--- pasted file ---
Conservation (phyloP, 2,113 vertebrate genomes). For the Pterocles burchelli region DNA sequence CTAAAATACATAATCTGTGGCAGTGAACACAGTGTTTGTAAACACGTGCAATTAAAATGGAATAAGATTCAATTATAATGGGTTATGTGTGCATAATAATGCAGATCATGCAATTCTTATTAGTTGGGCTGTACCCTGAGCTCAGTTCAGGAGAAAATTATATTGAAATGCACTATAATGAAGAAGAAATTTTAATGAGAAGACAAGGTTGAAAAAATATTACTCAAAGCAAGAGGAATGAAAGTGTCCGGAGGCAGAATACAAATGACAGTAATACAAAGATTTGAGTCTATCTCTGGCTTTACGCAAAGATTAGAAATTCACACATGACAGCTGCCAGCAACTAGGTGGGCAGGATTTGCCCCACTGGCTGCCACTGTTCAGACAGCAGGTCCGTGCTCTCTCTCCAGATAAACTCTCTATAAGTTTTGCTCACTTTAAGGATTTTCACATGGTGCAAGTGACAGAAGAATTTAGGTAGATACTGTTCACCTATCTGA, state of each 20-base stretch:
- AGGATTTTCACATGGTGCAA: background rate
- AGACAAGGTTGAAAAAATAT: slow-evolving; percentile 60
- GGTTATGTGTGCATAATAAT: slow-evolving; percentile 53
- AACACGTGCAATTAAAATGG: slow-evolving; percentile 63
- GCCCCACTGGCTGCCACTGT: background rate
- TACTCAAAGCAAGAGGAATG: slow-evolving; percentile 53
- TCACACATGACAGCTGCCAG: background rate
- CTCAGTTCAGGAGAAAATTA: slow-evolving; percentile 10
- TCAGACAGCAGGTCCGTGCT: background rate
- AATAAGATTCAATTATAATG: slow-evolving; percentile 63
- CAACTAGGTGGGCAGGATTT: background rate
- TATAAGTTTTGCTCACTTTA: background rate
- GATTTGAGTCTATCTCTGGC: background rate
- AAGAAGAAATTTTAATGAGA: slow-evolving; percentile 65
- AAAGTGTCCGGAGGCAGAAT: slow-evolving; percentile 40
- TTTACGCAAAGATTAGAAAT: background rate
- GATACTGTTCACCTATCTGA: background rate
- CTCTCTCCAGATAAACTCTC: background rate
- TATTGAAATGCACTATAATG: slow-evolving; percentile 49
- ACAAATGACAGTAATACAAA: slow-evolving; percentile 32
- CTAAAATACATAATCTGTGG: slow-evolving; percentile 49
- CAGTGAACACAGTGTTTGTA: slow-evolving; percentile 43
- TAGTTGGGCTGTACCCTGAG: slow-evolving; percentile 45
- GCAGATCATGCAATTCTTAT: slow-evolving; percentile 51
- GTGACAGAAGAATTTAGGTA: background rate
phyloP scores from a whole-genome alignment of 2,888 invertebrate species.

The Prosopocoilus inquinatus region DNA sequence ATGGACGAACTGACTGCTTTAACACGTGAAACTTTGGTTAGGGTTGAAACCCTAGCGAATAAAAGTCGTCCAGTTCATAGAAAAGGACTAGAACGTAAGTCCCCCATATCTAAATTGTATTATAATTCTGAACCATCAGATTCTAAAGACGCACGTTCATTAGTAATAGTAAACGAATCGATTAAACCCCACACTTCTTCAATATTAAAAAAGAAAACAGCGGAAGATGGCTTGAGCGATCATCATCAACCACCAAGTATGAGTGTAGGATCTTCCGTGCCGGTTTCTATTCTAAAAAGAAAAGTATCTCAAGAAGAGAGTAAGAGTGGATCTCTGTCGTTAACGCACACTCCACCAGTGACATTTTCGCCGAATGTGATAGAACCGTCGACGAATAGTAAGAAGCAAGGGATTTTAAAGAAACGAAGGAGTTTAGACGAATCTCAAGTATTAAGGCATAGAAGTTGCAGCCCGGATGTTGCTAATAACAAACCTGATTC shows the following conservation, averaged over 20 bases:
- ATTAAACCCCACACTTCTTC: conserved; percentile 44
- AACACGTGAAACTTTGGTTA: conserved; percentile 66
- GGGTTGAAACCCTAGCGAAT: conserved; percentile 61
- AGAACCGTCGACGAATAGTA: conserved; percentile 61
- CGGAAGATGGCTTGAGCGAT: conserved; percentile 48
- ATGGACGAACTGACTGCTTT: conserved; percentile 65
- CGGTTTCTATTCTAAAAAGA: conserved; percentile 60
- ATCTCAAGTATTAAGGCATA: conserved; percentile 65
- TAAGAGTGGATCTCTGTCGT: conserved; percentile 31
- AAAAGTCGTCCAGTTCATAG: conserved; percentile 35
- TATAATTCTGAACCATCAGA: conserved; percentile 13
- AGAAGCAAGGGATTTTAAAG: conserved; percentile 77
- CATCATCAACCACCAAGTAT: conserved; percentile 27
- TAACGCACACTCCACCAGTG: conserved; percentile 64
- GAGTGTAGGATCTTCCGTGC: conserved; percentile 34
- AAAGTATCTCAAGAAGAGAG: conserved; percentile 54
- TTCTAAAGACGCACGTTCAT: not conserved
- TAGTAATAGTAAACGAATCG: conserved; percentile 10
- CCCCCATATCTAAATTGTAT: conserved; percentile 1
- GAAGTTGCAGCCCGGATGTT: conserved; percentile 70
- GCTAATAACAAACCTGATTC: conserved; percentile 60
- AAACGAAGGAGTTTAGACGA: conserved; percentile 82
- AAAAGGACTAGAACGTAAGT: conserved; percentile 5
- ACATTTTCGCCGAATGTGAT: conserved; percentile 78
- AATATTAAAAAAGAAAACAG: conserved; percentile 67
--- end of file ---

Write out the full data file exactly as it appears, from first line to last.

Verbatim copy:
Conservation (phyloP, 2,113 vertebrate genomes). For the Pterocles burchelli region DNA sequence CTAAAATACATAATCTGTGGCAGTGAACACAGTGTTTGTAAACACGTGCAATTAAAATGGAATAAGATTCAATTATAATGGGTTATGTGTGCATAATAATGCAGATCATGCAATTCTTATTAGTTGGGCTGTACCCTGAGCTCAGTTCAGGAGAAAATTATATTGAAATGCACTATAATGAAGAAGAAATTTTAATGAGAAGACAAGGTTGAAAAAATATTACTCAAAGCAAGAGGAATGAAAGTGTCCGGAGGCAGAATACAAATGACAGTAATACAAAGATTTGAGTCTATCTCTGGCTTTACGCAAAGATTAGAAATTCACACATGACAGCTGCCAGCAACTAGGTGGGCAGGATTTGCCCCACTGGCTGCCACTGTTCAGACAGCAGGTCCGTGCTCTCTCTCCAGATAAACTCTCTATAAGTTTTGCTCACTTTAAGGATTTTCACATGGTGCAAGTGACAGAAGAATTTAGGTAGATACTGTTCACCTATCTGA, state of each 20-base stretch:
- AGGATTTTCACATGGTGCAA: background rate
- AGACAAGGTTGAAAAAATAT: slow-evolving; percentile 60
- GGTTATGTGTGCATAATAAT: slow-evolving; percentile 53
- AACACGTGCAATTAAAATGG: slow-evolving; percentile 63
- GCCCCACTGGCTGCCACTGT: background rate
- TACTCAAAGCAAGAGGAATG: slow-evolving; percentile 53
- TCACACATGACAGCTGCCAG: background rate
- CTCAGTTCAGGAGAAAATTA: slow-evolving; percentile 10
- TCAGACAGCAGGTCCGTGCT: background rate
- AATAAGATTCAATTATAATG: slow-evolving; percentile 63
- CAACTAGGTGGGCAGGATTT: background rate
- TATAAGTTTTGCTCACTTTA: background rate
- GATTTGAGTCTATCTCTGGC: background rate
- AAGAAGAAATTTTAATGAGA: slow-evolving; percentile 65
- AAAGTGTCCGGAGGCAGAAT: slow-evolving; percentile 40
- TTTACGCAAAGATTAGAAAT: background rate
- GATACTGTTCACCTATCTGA: background rate
- CTCTCTCCAGATAAACTCTC: background rate
- TATTGAAATGCACTATAATG: slow-evolving; percentile 49
- ACAAATGACAGTAATACAAA: slow-evolving; percentile 32
- CTAAAATACATAATCTGTGG: slow-evolving; percentile 49
- CAGTGAACACAGTGTTTGTA: slow-evolving; percentile 43
- TAGTTGGGCTGTACCCTGAG: slow-evolving; percentile 45
- GCAGATCATGCAATTCTTAT: slow-evolving; percentile 51
- GTGACAGAAGAATTTAGGTA: background rate
phyloP scores from a whole-genome alignment of 2,888 invertebrate species.

The Prosopocoilus inquinatus region DNA sequence ATGGACGAACTGACTGCTTTAACACGTGAAACTTTGGTTAGGGTTGAAACCCTAGCGAATAAAAGTCGTCCAGTTCATAGAAAAGGACTAGAACGTAAGTCCCCCATATCTAAATTGTATTATAATTCTGAACCATCAGATTCTAAAGACGCACGTTCATTAGTAATAGTAAACGAATCGATTAAACCCCACACTTCTTCAATATTAAAAAAGAAAACAGCGGAAGATGGCTTGAGCGATCATCATCAACCACCAAGTATGAGTGTAGGATCTTCCGTGCCGGTTTCTATTCTAAAAAGAAAAGTATCTCAAGAAGAGAGTAAGAGTGGATCTCTGTCGTTAACGCACACTCCACCAGTGACATTTTCGCCGAATGTGATAGAACCGTCGACGAATAGTAAGAAGCAAGGGATTTTAAAGAAACGAAGGAGTTTAGACGAATCTCAAGTATTAAGGCATAGAAGTTGCAGCCCGGATGTTGCTAATAACAAACCTGATTC shows the following conservation, averaged over 20 bases:
- ATTAAACCCCACACTTCTTC: conserved; percentile 44
- AACACGTGAAACTTTGGTTA: conserved; percentile 66
- GGGTTGAAACCCTAGCGAAT: conserved; percentile 61
- AGAACCGTCGACGAATAGTA: conserved; percentile 61
- CGGAAGATGGCTTGAGCGAT: conserved; percentile 48
- ATGGACGAACTGACTGCTTT: conserved; percentile 65
- CGGTTTCTATTCTAAAAAGA: conserved; percentile 60
- ATCTCAAGTATTAAGGCATA: conserved; percentile 65
- TAAGAGTGGATCTCTGTCGT: conserved; percentile 31
- AAAAGTCGTCCAGTTCATAG: conserved; percentile 35
- TATAATTCTGAACCATCAGA: conserved; percentile 13
- AGAAGCAAGGGATTTTAAAG: conserved; percentile 77
- CATCATCAACCACCAAGTAT: conserved; percentile 27
- TAACGCACACTCCACCAGTG: conserved; percentile 64
- GAGTGTAGGATCTTCCGTGC: conserved; percentile 34
- AAAGTATCTCAAGAAGAGAG: conserved; percentile 54
- TTCTAAAGACGCACGTTCAT: not conserved
- TAGTAATAGTAAACGAATCG: conserved; percentile 10
- CCCCCATATCTAAATTGTAT: conserved; percentile 1
- GAAGTTGCAGCCCGGATGTT: conserved; percentile 70
- GCTAATAACAAACCTGATTC: conserved; percentile 60
- AAACGAAGGAGTTTAGACGA: conserved; percentile 82
- AAAAGGACTAGAACGTAAGT: conserved; percentile 5
- ACATTTTCGCCGAATGTGAT: conserved; percentile 78
- AATATTAAAAAAGAAAACAG: conserved; percentile 67